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 »  Introduction
 »  Case report
 »  Discussion
 »  References

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Year : 2001  |  Volume : 49  |  Issue : 3  |  Page : 308-10

Dural arteriovenous malformation : a rare cause of epilepsy in childhood.


Department of Paediatrics, Faculty of Medicine, Yuzuncu Yil University, Van, Turkey.

Correspondence Address:
Department of Paediatrics, Faculty of Medicine, Yuzuncu Yil University, Van, Turkey.
huseyincaksen@hotmail.com

  »  Abstract

A 3 year and 6 month old girl with epilepsy associated with dural arteriovenous malformation (DAVM), diagnosed on the MRI, is presented to emphasise the importance of DAVM in the aetiology of childhood epilepsy.

How to cite this article:
Caksen H, Unal O, Tombul T, Cesur Y, Abuhandan M. Dural arteriovenous malformation : a rare cause of epilepsy in childhood. Neurol India 2001;49:308


How to cite this URL:
Caksen H, Unal O, Tombul T, Cesur Y, Abuhandan M. Dural arteriovenous malformation : a rare cause of epilepsy in childhood. Neurol India [serial online] 2001 [cited 2019 Dec 6];49:308. Available from: http://www.neurologyindia.com/text.asp?2001/49/3/308/1233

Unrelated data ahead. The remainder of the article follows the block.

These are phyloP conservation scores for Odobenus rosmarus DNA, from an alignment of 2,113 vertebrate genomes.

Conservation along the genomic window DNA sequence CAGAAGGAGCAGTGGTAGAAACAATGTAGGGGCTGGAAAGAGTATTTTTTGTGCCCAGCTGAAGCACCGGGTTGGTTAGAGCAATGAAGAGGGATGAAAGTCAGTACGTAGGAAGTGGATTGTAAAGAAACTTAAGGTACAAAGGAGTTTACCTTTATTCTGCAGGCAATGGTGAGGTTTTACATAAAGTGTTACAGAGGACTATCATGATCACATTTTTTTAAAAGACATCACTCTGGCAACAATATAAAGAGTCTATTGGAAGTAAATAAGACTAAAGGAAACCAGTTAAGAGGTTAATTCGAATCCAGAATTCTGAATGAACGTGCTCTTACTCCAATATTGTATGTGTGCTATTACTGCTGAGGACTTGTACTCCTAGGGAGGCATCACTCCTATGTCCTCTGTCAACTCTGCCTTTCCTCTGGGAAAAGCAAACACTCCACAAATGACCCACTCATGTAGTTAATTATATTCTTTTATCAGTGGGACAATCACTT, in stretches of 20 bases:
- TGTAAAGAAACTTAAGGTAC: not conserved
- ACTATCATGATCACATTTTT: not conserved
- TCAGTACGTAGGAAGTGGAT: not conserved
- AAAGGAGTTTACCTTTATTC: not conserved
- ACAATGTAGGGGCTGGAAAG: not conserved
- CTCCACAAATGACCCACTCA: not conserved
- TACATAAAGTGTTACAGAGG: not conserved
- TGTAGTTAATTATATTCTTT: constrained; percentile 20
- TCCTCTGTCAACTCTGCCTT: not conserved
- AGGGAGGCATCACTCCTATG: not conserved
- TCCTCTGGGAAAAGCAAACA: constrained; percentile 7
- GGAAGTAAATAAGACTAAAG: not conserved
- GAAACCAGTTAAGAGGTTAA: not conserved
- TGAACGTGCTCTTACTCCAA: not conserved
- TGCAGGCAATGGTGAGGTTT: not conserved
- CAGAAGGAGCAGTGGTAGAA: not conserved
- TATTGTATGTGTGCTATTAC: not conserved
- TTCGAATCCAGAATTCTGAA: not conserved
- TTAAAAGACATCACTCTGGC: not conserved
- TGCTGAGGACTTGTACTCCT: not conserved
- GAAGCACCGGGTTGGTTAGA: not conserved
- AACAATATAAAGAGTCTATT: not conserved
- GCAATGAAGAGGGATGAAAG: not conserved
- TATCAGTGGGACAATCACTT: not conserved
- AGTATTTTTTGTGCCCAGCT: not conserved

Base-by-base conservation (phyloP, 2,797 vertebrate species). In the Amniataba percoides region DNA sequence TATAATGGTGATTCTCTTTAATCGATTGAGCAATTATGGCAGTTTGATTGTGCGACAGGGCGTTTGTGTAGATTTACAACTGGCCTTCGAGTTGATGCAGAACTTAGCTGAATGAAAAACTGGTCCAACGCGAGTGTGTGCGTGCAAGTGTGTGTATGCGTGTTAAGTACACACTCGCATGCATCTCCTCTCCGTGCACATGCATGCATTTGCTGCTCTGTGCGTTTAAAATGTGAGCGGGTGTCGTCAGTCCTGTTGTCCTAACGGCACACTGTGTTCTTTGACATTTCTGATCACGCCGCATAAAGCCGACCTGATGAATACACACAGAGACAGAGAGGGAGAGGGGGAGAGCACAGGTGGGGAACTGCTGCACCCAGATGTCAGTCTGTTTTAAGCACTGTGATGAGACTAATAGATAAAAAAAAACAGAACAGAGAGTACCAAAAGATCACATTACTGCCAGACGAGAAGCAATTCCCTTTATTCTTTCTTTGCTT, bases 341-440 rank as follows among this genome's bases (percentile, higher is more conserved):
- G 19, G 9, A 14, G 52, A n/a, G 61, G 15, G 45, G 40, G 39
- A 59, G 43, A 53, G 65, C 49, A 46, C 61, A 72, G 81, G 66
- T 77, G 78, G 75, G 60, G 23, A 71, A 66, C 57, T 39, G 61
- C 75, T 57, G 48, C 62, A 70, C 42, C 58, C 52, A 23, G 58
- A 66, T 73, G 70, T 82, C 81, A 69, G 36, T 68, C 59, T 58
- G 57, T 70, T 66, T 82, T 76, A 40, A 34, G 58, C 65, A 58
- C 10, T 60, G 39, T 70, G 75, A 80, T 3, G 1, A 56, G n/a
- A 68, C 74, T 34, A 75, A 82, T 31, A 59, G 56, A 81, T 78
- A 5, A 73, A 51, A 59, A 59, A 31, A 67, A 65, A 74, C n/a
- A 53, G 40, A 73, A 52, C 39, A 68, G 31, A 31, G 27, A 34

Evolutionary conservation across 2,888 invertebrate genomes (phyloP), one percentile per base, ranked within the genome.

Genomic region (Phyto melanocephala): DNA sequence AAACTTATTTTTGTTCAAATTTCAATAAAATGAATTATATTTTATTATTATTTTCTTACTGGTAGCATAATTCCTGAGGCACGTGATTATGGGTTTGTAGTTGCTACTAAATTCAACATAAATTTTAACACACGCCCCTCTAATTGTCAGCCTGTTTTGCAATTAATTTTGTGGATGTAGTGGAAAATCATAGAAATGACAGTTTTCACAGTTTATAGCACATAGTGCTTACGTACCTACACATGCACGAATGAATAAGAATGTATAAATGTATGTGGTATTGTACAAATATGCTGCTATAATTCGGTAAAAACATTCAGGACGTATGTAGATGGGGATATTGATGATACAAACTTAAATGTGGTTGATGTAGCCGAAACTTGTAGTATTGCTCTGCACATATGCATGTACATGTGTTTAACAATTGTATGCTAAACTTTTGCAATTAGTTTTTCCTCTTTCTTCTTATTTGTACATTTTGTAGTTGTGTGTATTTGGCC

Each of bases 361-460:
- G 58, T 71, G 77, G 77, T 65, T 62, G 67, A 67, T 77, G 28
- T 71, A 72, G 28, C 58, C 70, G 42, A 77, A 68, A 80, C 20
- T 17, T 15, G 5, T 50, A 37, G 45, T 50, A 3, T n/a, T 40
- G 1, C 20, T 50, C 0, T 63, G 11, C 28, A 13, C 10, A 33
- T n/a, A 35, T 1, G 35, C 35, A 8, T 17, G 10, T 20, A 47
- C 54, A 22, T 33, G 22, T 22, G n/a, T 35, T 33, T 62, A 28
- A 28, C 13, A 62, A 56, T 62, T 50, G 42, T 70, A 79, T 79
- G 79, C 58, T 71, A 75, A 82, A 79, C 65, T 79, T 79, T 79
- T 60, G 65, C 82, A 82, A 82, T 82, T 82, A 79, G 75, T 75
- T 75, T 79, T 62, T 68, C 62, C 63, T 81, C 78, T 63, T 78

»   Introduction Top

Arteriovenous malformation (AVM) develops as a consequence of the failure of normal capillary bed development between arteries and veins during embriogenesis.[1] They are typically located in the cerebral hemispheres, but may be situated in the cerebellum, brain stem, or spinal cord. Dural arteriovenous malformations (DAVMs) or AV fistulae are vascular malformations that have different angioarchitecture, clinical presentation, natural history, imaging features, and therapy, as compared to parenchymal AVMs of brain.[2] DAVMs comprise about 10% to 15% of all intracranial vascular malformations. In this article, a case of epilepsy associated with DAVM is presented to emphasize its importance in the aetiology of childhood epilepsy.



   »   Case report Top

A 3 year and 6 month old girl was admitted with history of right partial seizures becoming generalised. The first convulsion occurred at the age of 11 months and she had eight convulsive attacks till admission. She was managed as a case of idiopathic epilepsy in another hospital and treated with phenobarbital for two years and carbamazepine for 7 months. However, her seizures continued. Physical examination revealed weight of 15 Kg (50th percentile) and height of 93 cm (10th percentile). General physical and neurological examination was normal.